The below Dutch Hawthorn (crataegus monogyna) Yamadori was collected by me in the early nighties in a seaside wed dune forest not far from where I live. Over the decades the wind coming in from the very nearby beach/coastline of the North Sea brought in fine sand in the place where the Bonsai of this story lived and in some places, it looks more like a Dunn than an actual forest! That and animals and walkers had covered her half! She had to grow fast and straight upwards through the sand for decades to stay above the ever-growing soil line! In the end after who knows how long only the (now much shorter and Jined) right side straight trunk was sticking some 60 cm/24 inch out above the actual soil (sand) level when I found her! At the end/top of this straight old trunk, it only had just a few very short but old branches, because for years it was used by the big black highland buffalo and ponies that live here as a scratching pole! The top section was all deadwood ending in a Jin that was nicely polished from all the scratching! I witnessed that scratching ritual someday and that brought her to my intention! But it was surely strange when I found out that I had to dig so deep to reach her original base! This old above-ground periscope trunk section was later successfully air-layered and removed. The 15 cm/6 Inch that was left on purpose on the tree, was turned with some hand and power tools into natural-looking deadwood (Jin).
Above: Not the best of pictures, I know…but she looked so pretty in her Autumn dress! Height: 42 cm/ 16.5 Inch. The beautiful pot is by my friend John Pitt (U.K).
Above: 3 days later! She is built up with only 5 branches that after collecting luckily sprouted lower down on the section that used to be buried under the sand/ground! I wanted her to look just like the mature Hawthorns that live where she was found. They almost all live in mostly poor sandy ground and so close to the sea that it storms a lot and because of all the sand in the Summers, it can get very hot and that’s why they grow sparsely and are very gnarly/spooky branched!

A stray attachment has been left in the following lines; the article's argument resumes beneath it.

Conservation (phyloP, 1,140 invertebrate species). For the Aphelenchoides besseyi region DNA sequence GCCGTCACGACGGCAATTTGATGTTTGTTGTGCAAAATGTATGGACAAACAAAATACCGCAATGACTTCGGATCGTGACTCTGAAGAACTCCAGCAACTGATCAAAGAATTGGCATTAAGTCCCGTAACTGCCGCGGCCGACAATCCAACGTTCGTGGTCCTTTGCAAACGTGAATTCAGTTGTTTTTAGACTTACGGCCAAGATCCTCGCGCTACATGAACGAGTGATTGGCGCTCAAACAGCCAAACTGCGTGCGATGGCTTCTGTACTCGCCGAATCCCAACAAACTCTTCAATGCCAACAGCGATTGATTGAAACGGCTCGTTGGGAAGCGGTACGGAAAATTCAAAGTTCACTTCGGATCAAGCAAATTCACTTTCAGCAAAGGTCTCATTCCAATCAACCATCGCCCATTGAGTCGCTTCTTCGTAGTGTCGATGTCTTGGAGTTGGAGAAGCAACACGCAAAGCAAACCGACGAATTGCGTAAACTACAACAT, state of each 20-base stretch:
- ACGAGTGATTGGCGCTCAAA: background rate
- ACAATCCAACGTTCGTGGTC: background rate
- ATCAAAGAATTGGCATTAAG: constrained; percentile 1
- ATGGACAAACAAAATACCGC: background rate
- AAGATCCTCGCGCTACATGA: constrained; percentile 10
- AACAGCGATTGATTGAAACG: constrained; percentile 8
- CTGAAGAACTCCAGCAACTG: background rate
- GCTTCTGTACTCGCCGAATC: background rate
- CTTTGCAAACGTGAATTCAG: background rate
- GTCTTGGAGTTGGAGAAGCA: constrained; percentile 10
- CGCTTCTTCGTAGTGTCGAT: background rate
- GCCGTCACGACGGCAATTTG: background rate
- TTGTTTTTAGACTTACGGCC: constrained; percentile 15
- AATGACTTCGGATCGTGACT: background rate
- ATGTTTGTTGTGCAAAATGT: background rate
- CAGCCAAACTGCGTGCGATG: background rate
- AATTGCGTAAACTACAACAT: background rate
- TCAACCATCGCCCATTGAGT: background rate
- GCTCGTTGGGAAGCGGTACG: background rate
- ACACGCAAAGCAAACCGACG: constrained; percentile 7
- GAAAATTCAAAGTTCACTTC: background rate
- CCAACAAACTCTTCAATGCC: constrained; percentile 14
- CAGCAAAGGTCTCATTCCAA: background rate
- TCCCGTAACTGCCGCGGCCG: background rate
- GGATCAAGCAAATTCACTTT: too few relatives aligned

Above: Close-up of the uniquely natural split trunk and the roots/nebari. The left section of the trunk feeds the left branch and the right section the right and top branches. Beggars can’t be choosers…so I take those two opposing bottom branches for what it is! Those are Bonsai rules and I gladly take/see her as just a small Hawthorn tree in a pot…because that is just what I was/am aiming for! A believable but small old Dutch Hawthorn tree!
Above: Close-up of what is left of the former live top part that grew above the sand! I am really happy with how natural it looks after all those years since I created this deadwood top Ten Jin! Especially the natural whiteish colour of the cracked wood is priceless!
Hans van Meer.